I, too, have been the defective heart. Pulmonary arrhythmia,
another pulse off the beat;
I, too, have been the jackrabbit lying dead in the street,
turned grey fur to tire tracks, turned antlers to broken sticks,
I, too, swerve around roadkill. It’s just,
what’s the use of being dead if nobody recognizes you,
what’s the use of sitting there,
arms tucked beneath you, face stilled in silent reverie,
what is there left to do
When the headlights aren’t God but
another accident? I know these things. I know
that a dead body is still a body even if its bones are missing,
its name erased, I know
What it means to be roadkill when you were so close to the other side. Blindsided, thought
you were almost real again, thought accidents heal and
maybe the loss is temporary, thought
broken arms and band aids don’t fix bullet wounds but they might, thought
there’s a spark of light in everything thought cardiac arrest
and there’s a gateway to heaven in the car that ran over you, its siren was proclaiming,
you just missed it. So,
You remember that hearts beat like ba-dum,
the car runs over you like ba-dum and you’re left with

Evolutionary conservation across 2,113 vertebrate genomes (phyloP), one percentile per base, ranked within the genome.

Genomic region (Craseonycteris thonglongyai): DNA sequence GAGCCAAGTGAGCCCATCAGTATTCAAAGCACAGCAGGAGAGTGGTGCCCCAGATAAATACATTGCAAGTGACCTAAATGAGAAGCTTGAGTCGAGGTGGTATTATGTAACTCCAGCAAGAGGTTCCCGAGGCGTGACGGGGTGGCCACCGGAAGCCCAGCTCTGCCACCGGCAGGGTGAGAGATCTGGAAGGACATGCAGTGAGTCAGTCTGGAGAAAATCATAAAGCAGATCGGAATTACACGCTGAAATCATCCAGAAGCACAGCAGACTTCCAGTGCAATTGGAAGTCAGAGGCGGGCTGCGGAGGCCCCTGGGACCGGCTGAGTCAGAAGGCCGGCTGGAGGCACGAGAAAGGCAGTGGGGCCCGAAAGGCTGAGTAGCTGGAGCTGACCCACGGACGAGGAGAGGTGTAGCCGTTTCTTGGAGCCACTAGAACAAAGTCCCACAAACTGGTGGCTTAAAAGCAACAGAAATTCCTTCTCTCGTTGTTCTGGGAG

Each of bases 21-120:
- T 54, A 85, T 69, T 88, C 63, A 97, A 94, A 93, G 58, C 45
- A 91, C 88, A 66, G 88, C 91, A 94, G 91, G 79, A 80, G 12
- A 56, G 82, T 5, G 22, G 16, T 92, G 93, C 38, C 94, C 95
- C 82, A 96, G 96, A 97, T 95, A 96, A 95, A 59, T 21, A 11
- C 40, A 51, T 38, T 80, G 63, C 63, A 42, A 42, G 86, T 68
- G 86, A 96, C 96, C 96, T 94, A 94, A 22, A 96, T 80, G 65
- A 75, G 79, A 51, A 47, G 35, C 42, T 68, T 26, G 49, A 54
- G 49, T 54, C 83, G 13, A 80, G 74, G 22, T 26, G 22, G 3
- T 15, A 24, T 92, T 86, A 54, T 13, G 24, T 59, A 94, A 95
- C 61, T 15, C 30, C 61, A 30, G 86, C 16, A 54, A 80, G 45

the smell of smoke and car exhaust ba-dum and
the sound of Exit 49B ba-dum and a fighting chance ba-dum ba-dum and
I, too, have been the lone wolf, all whimper, no beat. You see,
I’m so afraid of killing something that’s already dead because
I know what it’s like to feel things again,
to start hobbling without a pulse. I know
What it’s like to call your death an offering because
you don’t know how else to justify the pain.
So, jackrabbit lies down in the street, thinks about jumping over
the curb with all those headlights on the highway,
driving to the city.
In the distance, you remember sirens.
In the distance, you smell smoke.
By Sean Glatch
Sean Glatch is a high school senior living in the monotony of the Milwaukee suburbs. He is the author of his self-published poetry book 4:41 and is editor for the online publication Tongue Tied Mag. When he’s not drinking coffee, he’s usually worrying about the future and decaying with indecision. He’s got your back.